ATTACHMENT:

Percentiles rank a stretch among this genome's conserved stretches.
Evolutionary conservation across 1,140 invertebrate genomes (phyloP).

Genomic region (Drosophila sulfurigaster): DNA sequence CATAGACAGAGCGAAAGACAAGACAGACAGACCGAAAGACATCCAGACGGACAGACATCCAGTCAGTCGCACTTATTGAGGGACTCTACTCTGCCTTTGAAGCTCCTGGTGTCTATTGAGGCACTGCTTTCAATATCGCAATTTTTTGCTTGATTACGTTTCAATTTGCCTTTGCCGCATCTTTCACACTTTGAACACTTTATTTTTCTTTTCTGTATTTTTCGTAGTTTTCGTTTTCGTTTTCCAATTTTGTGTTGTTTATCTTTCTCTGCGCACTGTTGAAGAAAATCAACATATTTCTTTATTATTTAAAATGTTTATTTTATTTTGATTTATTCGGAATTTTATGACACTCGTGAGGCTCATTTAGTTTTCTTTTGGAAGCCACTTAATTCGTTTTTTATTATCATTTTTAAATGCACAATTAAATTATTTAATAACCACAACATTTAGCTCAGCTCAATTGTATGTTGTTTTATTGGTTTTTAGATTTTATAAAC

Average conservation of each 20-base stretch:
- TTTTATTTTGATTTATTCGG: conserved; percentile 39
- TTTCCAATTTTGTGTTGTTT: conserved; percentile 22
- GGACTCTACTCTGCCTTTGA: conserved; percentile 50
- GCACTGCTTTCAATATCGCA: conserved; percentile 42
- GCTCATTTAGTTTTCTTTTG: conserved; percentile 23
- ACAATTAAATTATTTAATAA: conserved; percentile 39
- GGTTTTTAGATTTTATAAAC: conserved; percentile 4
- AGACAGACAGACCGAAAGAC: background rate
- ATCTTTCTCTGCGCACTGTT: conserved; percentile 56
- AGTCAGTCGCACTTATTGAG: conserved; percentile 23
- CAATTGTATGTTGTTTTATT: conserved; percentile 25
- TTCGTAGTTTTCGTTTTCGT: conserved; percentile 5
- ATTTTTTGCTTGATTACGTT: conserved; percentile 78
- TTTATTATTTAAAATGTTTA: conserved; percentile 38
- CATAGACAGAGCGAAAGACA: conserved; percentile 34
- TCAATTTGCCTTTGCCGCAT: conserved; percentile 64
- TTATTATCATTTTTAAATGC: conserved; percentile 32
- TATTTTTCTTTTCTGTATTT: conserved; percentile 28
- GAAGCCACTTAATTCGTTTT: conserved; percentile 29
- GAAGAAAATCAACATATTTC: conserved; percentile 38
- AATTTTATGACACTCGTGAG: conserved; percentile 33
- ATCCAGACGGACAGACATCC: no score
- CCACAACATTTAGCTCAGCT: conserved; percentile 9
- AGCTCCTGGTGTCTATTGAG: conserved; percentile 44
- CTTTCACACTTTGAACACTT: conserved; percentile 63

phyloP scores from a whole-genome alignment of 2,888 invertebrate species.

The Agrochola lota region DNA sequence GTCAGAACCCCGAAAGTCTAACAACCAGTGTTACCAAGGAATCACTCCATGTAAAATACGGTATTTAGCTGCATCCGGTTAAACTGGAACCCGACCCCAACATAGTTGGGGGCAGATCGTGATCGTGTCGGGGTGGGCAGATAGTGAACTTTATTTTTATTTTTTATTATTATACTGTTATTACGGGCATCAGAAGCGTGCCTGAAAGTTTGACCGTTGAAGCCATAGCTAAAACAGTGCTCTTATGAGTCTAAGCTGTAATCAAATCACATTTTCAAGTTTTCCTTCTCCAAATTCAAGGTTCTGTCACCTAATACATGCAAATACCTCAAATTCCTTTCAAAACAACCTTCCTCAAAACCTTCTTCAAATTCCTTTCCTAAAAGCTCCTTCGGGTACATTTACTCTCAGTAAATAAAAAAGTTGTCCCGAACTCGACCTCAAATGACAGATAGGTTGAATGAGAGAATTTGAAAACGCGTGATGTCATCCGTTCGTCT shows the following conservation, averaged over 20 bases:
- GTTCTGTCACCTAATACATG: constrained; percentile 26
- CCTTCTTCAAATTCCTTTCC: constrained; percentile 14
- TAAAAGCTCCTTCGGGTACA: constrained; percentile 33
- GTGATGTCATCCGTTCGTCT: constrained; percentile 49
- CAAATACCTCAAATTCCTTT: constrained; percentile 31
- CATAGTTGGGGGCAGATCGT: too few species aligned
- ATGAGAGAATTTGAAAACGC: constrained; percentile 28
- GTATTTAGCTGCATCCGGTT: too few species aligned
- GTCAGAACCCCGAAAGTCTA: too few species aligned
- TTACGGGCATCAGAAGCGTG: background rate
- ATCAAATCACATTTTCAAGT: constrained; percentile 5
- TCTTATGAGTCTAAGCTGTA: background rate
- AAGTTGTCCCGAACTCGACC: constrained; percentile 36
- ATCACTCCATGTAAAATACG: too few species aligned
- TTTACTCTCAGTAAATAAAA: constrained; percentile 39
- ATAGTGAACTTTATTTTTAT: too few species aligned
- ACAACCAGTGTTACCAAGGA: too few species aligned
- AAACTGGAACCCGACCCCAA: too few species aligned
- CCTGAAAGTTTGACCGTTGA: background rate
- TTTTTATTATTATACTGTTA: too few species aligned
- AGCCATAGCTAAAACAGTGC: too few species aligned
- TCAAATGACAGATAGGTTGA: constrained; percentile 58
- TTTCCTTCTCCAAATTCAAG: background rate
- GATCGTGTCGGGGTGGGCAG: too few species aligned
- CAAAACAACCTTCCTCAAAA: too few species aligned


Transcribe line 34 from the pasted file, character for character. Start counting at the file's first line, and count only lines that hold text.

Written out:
- TAAAAGCTCCTTCGGGTACA: constrained; percentile 33